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Does anybody have any experience of excessive daytime urination in a child(4)?

(19 Posts)
ShowOfHands Tue 12-Jan-16 11:29:32

GP thinks it's psychological and I've been reading up about pollakiuria which sounds exactly like him. He can go an hour or two when distracted but on a bad day it's every 10 to 20 minutes.

It's usually stress related if it is pollakiuria but he's happy. It has coincided with him staring preschool and copying other boys and urinating standing up. He did have a UTI which started the whole thing off but is clear now. I don't know if the UTI has interfered with his natural urges or made him anxious about it all.

He's otherwise fine, no accidents, clean and dry for at least 2 years with not a single accident even then, not a problem at night.

It's really affecting us day to day. He seems to struggle with car journeys for example. 5 minutes in he realises there's no loo and is adamant he's desperate. Find a loo and he does maybe a dribble.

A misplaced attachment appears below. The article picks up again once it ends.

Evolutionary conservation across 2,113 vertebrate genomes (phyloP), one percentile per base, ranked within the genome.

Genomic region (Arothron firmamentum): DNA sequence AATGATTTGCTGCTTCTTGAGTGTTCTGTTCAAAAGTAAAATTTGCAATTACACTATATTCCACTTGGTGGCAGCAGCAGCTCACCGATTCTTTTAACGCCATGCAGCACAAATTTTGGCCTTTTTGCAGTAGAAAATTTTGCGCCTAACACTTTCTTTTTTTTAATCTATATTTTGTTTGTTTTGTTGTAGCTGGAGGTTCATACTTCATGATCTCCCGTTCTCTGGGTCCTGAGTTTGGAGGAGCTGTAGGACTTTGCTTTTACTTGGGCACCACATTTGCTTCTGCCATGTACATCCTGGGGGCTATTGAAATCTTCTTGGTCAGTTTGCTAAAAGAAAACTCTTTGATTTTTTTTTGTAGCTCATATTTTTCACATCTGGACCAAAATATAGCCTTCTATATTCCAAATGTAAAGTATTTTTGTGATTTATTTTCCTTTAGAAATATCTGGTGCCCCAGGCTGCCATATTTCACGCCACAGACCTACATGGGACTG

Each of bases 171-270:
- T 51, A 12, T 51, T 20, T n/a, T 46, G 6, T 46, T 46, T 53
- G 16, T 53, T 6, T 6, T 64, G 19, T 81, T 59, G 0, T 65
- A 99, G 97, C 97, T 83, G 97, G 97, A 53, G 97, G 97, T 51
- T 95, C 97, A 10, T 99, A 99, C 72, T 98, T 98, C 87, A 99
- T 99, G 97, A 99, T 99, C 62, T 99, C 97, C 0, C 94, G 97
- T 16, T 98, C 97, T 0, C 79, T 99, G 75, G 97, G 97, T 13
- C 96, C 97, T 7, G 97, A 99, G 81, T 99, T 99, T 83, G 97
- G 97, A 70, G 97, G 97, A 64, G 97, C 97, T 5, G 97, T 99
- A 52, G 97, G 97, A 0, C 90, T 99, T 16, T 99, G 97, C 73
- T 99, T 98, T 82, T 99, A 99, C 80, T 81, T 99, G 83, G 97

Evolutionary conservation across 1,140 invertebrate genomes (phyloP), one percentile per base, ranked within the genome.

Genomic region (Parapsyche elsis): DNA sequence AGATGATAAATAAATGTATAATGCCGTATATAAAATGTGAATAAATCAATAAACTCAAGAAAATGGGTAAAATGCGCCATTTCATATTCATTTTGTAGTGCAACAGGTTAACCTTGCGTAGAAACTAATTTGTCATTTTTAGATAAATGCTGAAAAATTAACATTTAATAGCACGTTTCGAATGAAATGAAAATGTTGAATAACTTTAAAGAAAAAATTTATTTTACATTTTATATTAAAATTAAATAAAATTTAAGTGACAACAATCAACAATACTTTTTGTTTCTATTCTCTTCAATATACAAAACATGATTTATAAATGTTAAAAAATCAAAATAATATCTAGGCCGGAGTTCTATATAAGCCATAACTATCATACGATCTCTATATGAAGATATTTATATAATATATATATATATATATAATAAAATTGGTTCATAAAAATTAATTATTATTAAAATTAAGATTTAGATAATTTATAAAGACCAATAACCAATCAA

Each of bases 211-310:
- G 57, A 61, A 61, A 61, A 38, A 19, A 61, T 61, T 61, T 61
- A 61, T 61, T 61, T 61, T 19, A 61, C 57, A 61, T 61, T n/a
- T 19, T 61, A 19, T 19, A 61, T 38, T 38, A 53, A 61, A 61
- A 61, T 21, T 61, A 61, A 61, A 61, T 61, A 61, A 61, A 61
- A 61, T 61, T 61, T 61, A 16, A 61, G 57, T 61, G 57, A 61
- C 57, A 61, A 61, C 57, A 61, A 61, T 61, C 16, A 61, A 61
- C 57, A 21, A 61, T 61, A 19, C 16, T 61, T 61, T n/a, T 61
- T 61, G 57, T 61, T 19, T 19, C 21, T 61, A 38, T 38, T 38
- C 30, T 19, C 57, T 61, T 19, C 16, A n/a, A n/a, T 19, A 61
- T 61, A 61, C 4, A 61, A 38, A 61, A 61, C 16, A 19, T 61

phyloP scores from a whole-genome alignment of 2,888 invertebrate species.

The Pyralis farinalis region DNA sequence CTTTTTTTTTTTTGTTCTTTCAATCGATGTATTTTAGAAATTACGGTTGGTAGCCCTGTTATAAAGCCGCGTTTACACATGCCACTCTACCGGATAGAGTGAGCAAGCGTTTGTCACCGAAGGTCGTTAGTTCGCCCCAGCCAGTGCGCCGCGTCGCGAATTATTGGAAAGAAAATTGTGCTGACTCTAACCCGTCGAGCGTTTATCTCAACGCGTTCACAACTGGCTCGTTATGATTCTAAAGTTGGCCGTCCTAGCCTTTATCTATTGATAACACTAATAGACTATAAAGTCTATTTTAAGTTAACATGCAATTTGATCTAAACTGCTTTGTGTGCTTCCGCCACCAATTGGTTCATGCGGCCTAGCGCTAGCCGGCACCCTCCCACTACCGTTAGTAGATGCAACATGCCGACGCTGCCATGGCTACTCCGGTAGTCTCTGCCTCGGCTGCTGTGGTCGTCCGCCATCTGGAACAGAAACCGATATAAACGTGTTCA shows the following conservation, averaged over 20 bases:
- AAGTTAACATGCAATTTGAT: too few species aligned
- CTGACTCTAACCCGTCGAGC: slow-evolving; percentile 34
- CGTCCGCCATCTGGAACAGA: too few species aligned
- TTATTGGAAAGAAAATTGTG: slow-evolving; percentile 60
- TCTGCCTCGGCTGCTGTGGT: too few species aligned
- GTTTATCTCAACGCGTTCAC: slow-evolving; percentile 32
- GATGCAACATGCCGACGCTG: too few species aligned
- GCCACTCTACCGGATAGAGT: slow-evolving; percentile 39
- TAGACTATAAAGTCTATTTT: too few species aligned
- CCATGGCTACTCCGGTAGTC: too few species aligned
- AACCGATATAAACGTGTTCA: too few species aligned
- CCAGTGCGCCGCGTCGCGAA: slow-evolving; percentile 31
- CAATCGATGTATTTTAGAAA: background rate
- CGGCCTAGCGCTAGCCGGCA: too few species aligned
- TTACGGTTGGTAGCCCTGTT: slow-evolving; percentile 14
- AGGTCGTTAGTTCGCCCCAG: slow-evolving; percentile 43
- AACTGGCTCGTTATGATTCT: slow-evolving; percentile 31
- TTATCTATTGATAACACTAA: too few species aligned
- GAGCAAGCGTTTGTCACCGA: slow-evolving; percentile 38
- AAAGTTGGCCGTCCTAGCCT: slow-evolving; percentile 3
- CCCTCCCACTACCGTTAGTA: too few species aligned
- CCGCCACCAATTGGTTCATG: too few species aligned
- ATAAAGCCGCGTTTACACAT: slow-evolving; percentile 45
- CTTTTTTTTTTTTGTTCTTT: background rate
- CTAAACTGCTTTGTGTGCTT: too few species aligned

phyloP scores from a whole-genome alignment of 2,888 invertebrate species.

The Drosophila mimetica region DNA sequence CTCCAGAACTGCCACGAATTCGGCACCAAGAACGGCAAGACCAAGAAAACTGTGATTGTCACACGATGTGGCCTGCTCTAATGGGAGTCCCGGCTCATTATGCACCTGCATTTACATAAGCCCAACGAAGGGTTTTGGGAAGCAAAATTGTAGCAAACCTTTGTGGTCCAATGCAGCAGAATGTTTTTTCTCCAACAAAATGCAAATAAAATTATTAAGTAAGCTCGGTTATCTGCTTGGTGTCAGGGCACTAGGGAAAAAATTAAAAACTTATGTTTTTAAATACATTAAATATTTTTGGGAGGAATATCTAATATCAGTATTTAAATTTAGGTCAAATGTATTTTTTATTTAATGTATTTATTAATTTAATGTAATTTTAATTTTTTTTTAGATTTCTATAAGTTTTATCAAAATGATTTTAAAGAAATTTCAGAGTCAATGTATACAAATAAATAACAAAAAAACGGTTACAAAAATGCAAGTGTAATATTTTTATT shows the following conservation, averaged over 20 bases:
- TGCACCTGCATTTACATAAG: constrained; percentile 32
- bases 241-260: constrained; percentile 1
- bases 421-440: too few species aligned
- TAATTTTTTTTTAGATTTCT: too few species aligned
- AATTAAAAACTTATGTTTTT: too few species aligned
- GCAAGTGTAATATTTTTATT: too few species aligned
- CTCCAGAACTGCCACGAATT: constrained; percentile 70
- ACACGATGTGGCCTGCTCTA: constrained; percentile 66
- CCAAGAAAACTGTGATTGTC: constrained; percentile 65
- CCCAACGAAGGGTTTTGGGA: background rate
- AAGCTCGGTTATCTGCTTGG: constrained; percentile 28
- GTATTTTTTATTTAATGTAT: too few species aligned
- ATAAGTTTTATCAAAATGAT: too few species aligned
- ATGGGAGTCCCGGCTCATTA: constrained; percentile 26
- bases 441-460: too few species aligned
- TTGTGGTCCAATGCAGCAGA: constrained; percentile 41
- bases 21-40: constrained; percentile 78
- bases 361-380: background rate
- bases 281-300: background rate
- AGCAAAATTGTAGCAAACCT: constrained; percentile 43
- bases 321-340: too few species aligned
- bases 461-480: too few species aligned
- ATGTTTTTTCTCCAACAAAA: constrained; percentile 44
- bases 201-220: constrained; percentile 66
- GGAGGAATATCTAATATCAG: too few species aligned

GP recommended timing him, stretching it out and rewarding him until back to normal. Has anybody tried this?

imjustahead Tue 12-Jan-16 11:33:22

Hi, i can only say that my dd started weeing in the day in year 1 of primary, it was an emotional reaction to problems. She didn't even know she was doing it, it was like a regression.

It stopped after about a month.

MrsCampbellBlack Tue 12-Jan-16 11:35:38

Did the GP do a blood prick?

ShowOfHands Tue 12-Jan-16 11:41:15

No blood prick no.

He has no glucose or ketones in his urine and they did a full blood test to rule out diabetes if that's what you're referring to? All normal.

Urine retested just yesterday to confirm infection free. No glucose, ketones, blood, protein, white blood cells etc. All normal. He's well too. Not a single other symptom.

Thank you imjust. He has always been sensitive and had very bad separation anxiety. He was very nervous about preschool but does like it there and asks to go.

MrsCampbellBlack Tue 12-Jan-16 11:48:03

My eldest always needed the loo loads but was diagnosed with type one last year and his main symptom (well obvious one) was excessive urination so I am glad they're ruled that out.